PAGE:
• Design of AUV motion control virtual reality system: The key functionalities of a virtual reality system are a) how to “control” the virtual scenes, b) how to integrate and synchronize the AUV motion control and virtual scene under the same software platform, and c) how to realize the poses of the AUV 3D model motion and the “communication” of the control algorithm.
The choice of the software used for the development of the virtual reality system is as follows: (a) MilkShape 3D: The 3D model drawing software can flexibly call the OpenGL (open graphics library) library for drawing. (b) MATLAB: MATLAB has powerful operational capabilities and can implement complex AUV motion control algorithms, such as neural networks and fuzzy control. (c) Visual C++: Visual C++ combines many development tools together as an integrated development platform.

4.2. The Framework of AUV Motion Control VR System

The AUV motion control virtual reality system can simulate difference functions, such as desired path setting, AUV modeling, marine virtual scene modeling, and ocean current interference model establishment. It can perform these simulations at different viewing angles of the AUV motion, to create dynamic displays of motion curves, and provide real-time data display to output the simulation results. The different components of the system were developed using a combination of programming languages and software platforms. Visual C++ was used to design the user interface and the AUV motion display interface. MilkShape 3D and OpenGL were adopted to model the AUV and the marine environment. The MATLAB engine was used to realize the data communication between MATLAB and the AUV virtual reality system. As a computing background, MATLAB was used to conduct visual simulations of 3D space motion control for the AUV in the virtual reality system. The AUV motion control virtual reality system framework is shown in Figure 8.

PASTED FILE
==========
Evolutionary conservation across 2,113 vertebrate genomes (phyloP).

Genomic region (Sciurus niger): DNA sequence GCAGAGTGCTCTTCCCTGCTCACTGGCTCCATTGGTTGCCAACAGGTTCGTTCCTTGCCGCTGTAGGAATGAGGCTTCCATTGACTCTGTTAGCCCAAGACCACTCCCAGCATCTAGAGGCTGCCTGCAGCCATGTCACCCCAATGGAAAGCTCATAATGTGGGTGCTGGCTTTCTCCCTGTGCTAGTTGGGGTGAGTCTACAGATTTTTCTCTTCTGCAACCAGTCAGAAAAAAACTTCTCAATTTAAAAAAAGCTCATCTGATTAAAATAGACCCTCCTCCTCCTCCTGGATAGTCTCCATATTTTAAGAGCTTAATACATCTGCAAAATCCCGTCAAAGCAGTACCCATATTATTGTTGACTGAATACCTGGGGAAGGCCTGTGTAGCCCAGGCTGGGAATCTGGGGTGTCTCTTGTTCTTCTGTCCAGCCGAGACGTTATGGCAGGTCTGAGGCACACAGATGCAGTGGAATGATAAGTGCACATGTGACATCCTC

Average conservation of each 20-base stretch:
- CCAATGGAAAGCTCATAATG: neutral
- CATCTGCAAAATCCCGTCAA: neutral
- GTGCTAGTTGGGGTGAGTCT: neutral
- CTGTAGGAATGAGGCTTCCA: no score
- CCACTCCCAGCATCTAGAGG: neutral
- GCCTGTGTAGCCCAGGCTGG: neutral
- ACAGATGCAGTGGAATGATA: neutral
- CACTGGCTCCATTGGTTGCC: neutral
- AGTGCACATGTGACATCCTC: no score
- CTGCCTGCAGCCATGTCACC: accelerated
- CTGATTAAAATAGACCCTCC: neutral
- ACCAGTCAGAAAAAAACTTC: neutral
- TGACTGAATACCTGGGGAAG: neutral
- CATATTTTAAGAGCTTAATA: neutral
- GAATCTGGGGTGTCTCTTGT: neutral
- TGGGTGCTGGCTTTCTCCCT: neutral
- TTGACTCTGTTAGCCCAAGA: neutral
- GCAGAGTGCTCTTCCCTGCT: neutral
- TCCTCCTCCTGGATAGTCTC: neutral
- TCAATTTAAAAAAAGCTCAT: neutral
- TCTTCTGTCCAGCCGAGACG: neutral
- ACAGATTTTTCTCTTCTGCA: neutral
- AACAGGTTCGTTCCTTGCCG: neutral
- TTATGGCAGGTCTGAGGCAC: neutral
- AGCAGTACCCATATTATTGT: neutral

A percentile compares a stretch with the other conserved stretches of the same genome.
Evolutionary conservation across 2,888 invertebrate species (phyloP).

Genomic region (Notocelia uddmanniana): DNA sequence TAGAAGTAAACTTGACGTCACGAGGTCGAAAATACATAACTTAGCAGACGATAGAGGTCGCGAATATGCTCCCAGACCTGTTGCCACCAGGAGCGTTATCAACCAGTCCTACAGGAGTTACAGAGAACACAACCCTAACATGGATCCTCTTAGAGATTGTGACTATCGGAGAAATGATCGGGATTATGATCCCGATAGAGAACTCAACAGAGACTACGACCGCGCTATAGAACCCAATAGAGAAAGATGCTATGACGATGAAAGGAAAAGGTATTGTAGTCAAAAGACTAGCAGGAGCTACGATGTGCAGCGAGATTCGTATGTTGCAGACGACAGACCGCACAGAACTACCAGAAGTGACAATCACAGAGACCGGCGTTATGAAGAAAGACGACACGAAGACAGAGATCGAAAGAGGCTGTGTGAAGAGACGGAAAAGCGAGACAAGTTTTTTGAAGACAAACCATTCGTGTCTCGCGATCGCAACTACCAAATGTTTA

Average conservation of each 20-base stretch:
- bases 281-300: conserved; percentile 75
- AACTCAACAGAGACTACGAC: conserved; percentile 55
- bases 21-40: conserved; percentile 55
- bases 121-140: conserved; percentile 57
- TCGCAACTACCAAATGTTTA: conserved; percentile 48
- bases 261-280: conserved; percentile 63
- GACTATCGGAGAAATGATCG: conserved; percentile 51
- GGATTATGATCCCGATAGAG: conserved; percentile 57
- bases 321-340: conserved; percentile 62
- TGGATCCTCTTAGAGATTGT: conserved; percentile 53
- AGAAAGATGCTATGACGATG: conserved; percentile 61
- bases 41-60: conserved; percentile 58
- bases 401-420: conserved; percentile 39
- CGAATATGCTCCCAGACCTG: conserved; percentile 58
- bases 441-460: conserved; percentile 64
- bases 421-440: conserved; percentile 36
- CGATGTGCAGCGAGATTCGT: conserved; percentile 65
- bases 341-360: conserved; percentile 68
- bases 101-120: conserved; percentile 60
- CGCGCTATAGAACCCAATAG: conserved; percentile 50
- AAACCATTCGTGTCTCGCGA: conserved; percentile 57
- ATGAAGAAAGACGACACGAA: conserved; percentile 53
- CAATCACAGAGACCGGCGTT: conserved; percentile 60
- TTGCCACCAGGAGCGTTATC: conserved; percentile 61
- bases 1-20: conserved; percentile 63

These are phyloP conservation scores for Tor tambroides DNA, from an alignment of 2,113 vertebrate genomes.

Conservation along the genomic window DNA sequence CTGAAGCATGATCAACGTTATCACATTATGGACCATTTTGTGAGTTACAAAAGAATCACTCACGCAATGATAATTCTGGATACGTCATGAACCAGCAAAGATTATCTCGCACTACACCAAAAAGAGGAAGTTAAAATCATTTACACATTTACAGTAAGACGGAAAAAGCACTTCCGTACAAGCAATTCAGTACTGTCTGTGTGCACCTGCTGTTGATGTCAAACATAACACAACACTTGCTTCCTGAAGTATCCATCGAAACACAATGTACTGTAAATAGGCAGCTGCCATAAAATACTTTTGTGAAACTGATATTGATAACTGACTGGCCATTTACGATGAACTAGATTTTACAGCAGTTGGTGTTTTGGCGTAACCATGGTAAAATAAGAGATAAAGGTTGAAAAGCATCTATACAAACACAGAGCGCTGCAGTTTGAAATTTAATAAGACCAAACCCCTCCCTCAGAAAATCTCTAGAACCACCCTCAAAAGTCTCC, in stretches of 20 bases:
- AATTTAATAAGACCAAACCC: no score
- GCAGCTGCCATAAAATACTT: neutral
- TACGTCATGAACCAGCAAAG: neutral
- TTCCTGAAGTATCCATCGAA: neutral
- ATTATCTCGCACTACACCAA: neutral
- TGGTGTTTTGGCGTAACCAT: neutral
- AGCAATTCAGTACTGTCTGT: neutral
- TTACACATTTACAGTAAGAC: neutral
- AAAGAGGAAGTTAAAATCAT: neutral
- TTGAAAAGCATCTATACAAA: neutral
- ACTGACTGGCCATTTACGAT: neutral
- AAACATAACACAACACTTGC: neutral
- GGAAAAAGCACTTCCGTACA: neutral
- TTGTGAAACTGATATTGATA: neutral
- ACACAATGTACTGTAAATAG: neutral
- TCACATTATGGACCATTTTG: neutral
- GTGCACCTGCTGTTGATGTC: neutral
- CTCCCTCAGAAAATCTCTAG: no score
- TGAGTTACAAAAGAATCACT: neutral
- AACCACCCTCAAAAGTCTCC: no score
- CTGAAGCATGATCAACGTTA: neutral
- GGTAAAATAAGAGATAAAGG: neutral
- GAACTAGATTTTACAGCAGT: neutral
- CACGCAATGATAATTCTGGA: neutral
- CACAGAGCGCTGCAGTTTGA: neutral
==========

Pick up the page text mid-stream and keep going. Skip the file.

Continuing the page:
The AUV virtual reality system contains seven functional modules: (1) the simulation module, (2) the AUV module, (3) the settings module, (4) the control module, (5) the display module, (6) the communication module, and (7) the help module. The simulation module forms the kernel of the AUV system. A visual simulation modeling software is used to establish the model base for the AUV and the submarine topography. The visual simulation platform of the AUV is developed using a real-time visual simulation software which performs the real-time interaction control against the AUV motion.

4.3. Construction of AUV Model

The AUV 3D model is the main body of the whole virtual simulation scene. The principle task is to draw a three-dimensional and vivid AUV geometric appearance in MilkShape 3D. The appearance of the AUV consists of several parts, such as the vehicle body, the pitching rudder, and the rudder. These parts are divided into nodes, body nodes, and face nodes based on their relative positions. According to the structural relationship among all the parts, the position and the angle of the coordinate surface are transformed flexibly when being drawn. Tools such as polygon, rotating, translating, zooming, and mirroring are invoked through the M ilkShape 3D drawing toolkit, and the collected texture files are mapped into the corresponding surfaces of the model framework. Eventually, the AUV model shown in Figure 9 is obtained.
The propeller, the rudder, and the pitching rudder at the tail of the AUV tail provide the control force and the torque while the AUV is in motion. This determines the changes in velocity and angular velocity. In the virtual simulation system, the moving states of the AUV should conform with the force and torque generated by the aforementioned devices.

4.4. Construction of the Underwater Virtual Scene

In the AUV visual simulation system, the sea surface is an important component. The sea surface in real world is dynamic; in addition to some undulating waves, it also has mobility. Realizing this effect in OpenGL is an extremely complex work, which involves numerous calculations performed by the algorithm. In our system, we render the sea surface with mobility as shown in the generated 3D environment in Figure 10.
During scene design, the added simulation of obstacles creates a more realistic feeling of the AUV movement.